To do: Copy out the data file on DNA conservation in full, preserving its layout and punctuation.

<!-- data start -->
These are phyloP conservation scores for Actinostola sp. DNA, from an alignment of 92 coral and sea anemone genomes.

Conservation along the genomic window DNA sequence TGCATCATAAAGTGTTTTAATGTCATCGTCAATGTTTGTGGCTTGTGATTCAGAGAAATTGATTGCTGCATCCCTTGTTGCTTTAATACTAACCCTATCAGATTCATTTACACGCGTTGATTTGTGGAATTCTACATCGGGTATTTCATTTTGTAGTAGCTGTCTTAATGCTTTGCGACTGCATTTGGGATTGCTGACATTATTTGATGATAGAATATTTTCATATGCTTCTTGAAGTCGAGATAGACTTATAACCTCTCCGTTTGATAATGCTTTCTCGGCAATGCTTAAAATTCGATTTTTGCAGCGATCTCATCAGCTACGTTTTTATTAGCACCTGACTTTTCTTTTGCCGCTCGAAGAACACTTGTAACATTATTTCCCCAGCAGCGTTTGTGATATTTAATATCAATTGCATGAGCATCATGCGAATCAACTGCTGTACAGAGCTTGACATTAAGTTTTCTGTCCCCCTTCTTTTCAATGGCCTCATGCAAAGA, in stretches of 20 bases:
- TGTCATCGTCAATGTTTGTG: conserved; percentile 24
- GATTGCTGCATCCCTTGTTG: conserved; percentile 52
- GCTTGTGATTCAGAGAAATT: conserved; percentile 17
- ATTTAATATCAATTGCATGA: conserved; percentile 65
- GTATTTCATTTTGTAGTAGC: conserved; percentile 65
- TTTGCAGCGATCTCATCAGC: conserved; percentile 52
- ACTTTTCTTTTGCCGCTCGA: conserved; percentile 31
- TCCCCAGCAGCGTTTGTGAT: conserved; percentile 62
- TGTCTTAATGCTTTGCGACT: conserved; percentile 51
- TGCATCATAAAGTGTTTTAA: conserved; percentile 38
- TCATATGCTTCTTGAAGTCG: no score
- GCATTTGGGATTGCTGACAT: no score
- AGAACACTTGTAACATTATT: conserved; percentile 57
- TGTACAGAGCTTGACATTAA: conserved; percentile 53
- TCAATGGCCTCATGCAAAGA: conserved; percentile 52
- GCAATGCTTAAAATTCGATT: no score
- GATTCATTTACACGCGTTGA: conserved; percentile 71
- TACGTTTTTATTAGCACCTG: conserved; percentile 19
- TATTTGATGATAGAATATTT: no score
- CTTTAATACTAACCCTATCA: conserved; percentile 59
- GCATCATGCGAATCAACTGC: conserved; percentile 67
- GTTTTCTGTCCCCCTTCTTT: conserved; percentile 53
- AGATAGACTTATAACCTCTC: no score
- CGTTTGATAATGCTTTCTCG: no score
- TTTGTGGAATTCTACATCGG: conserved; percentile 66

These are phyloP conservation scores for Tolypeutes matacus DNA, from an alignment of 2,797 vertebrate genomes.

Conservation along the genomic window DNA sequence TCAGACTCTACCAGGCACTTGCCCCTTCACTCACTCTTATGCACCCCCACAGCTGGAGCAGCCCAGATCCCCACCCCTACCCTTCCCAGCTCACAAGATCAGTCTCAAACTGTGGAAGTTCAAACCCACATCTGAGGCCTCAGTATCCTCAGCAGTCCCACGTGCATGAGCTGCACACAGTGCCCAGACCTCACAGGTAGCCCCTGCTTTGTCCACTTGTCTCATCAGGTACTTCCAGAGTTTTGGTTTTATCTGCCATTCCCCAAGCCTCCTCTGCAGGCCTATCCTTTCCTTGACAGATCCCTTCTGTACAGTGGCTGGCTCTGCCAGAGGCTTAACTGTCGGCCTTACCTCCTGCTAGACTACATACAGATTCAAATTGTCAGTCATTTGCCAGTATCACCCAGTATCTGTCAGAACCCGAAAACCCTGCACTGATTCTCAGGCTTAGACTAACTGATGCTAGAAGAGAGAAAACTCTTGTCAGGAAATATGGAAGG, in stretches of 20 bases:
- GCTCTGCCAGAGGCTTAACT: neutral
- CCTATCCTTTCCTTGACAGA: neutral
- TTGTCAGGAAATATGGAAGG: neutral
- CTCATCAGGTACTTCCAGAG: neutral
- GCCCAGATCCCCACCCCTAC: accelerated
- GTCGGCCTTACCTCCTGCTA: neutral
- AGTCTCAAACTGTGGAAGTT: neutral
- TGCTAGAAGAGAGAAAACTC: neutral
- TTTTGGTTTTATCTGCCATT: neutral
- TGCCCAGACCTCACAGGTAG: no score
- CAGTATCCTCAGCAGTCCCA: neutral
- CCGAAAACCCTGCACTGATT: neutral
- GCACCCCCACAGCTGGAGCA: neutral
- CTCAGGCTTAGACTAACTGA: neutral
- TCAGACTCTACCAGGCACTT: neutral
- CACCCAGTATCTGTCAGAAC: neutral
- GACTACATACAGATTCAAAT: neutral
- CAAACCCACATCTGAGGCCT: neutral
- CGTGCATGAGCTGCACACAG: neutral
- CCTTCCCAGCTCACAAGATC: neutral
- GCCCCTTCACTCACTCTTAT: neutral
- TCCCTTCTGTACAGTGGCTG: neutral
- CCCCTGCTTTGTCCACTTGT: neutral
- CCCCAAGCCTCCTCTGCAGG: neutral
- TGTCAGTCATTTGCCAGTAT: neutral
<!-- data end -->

These are phyloP conservation scores for Actinostola sp. DNA, from an alignment of 92 coral and sea anemone genomes.

Conservation along the genomic window DNA sequence TGCATCATAAAGTGTTTTAATGTCATCGTCAATGTTTGTGGCTTGTGATTCAGAGAAATTGATTGCTGCATCCCTTGTTGCTTTAATACTAACCCTATCAGATTCATTTACACGCGTTGATTTGTGGAATTCTACATCGGGTATTTCATTTTGTAGTAGCTGTCTTAATGCTTTGCGACTGCATTTGGGATTGCTGACATTATTTGATGATAGAATATTTTCATATGCTTCTTGAAGTCGAGATAGACTTATAACCTCTCCGTTTGATAATGCTTTCTCGGCAATGCTTAAAATTCGATTTTTGCAGCGATCTCATCAGCTACGTTTTTATTAGCACCTGACTTTTCTTTTGCCGCTCGAAGAACACTTGTAACATTATTTCCCCAGCAGCGTTTGTGATATTTAATATCAATTGCATGAGCATCATGCGAATCAACTGCTGTACAGAGCTTGACATTAAGTTTTCTGTCCCCCTTCTTTTCAATGGCCTCATGCAAAGA, in stretches of 20 bases:
- TGTCATCGTCAATGTTTGTG: conserved; percentile 24
- GATTGCTGCATCCCTTGTTG: conserved; percentile 52
- GCTTGTGATTCAGAGAAATT: conserved; percentile 17
- ATTTAATATCAATTGCATGA: conserved; percentile 65
- GTATTTCATTTTGTAGTAGC: conserved; percentile 65
- TTTGCAGCGATCTCATCAGC: conserved; percentile 52
- ACTTTTCTTTTGCCGCTCGA: conserved; percentile 31
- TCCCCAGCAGCGTTTGTGAT: conserved; percentile 62
- TGTCTTAATGCTTTGCGACT: conserved; percentile 51
- TGCATCATAAAGTGTTTTAA: conserved; percentile 38
- TCATATGCTTCTTGAAGTCG: no score
- GCATTTGGGATTGCTGACAT: no score
- AGAACACTTGTAACATTATT: conserved; percentile 57
- TGTACAGAGCTTGACATTAA: conserved; percentile 53
- TCAATGGCCTCATGCAAAGA: conserved; percentile 52
- GCAATGCTTAAAATTCGATT: no score
- GATTCATTTACACGCGTTGA: conserved; percentile 71
- TACGTTTTTATTAGCACCTG: conserved; percentile 19
- TATTTGATGATAGAATATTT: no score
- CTTTAATACTAACCCTATCA: conserved; percentile 59
- GCATCATGCGAATCAACTGC: conserved; percentile 67
- GTTTTCTGTCCCCCTTCTTT: conserved; percentile 53
- AGATAGACTTATAACCTCTC: no score
- CGTTTGATAATGCTTTCTCG: no score
- TTTGTGGAATTCTACATCGG: conserved; percentile 66

These are phyloP conservation scores for Tolypeutes matacus DNA, from an alignment of 2,797 vertebrate genomes.

Conservation along the genomic window DNA sequence TCAGACTCTACCAGGCACTTGCCCCTTCACTCACTCTTATGCACCCCCACAGCTGGAGCAGCCCAGATCCCCACCCCTACCCTTCCCAGCTCACAAGATCAGTCTCAAACTGTGGAAGTTCAAACCCACATCTGAGGCCTCAGTATCCTCAGCAGTCCCACGTGCATGAGCTGCACACAGTGCCCAGACCTCACAGGTAGCCCCTGCTTTGTCCACTTGTCTCATCAGGTACTTCCAGAGTTTTGGTTTTATCTGCCATTCCCCAAGCCTCCTCTGCAGGCCTATCCTTTCCTTGACAGATCCCTTCTGTACAGTGGCTGGCTCTGCCAGAGGCTTAACTGTCGGCCTTACCTCCTGCTAGACTACATACAGATTCAAATTGTCAGTCATTTGCCAGTATCACCCAGTATCTGTCAGAACCCGAAAACCCTGCACTGATTCTCAGGCTTAGACTAACTGATGCTAGAAGAGAGAAAACTCTTGTCAGGAAATATGGAAGG, in stretches of 20 bases:
- GCTCTGCCAGAGGCTTAACT: neutral
- CCTATCCTTTCCTTGACAGA: neutral
- TTGTCAGGAAATATGGAAGG: neutral
- CTCATCAGGTACTTCCAGAG: neutral
- GCCCAGATCCCCACCCCTAC: accelerated
- GTCGGCCTTACCTCCTGCTA: neutral
- AGTCTCAAACTGTGGAAGTT: neutral
- TGCTAGAAGAGAGAAAACTC: neutral
- TTTTGGTTTTATCTGCCATT: neutral
- TGCCCAGACCTCACAGGTAG: no score
- CAGTATCCTCAGCAGTCCCA: neutral
- CCGAAAACCCTGCACTGATT: neutral
- GCACCCCCACAGCTGGAGCA: neutral
- CTCAGGCTTAGACTAACTGA: neutral
- TCAGACTCTACCAGGCACTT: neutral
- CACCCAGTATCTGTCAGAAC: neutral
- GACTACATACAGATTCAAAT: neutral
- CAAACCCACATCTGAGGCCT: neutral
- CGTGCATGAGCTGCACACAG: neutral
- CCTTCCCAGCTCACAAGATC: neutral
- GCCCCTTCACTCACTCTTAT: neutral
- TCCCTTCTGTACAGTGGCTG: neutral
- CCCCTGCTTTGTCCACTTGT: neutral
- CCCCAAGCCTCCTCTGCAGG: neutral
- TGTCAGTCATTTGCCAGTAT: neutral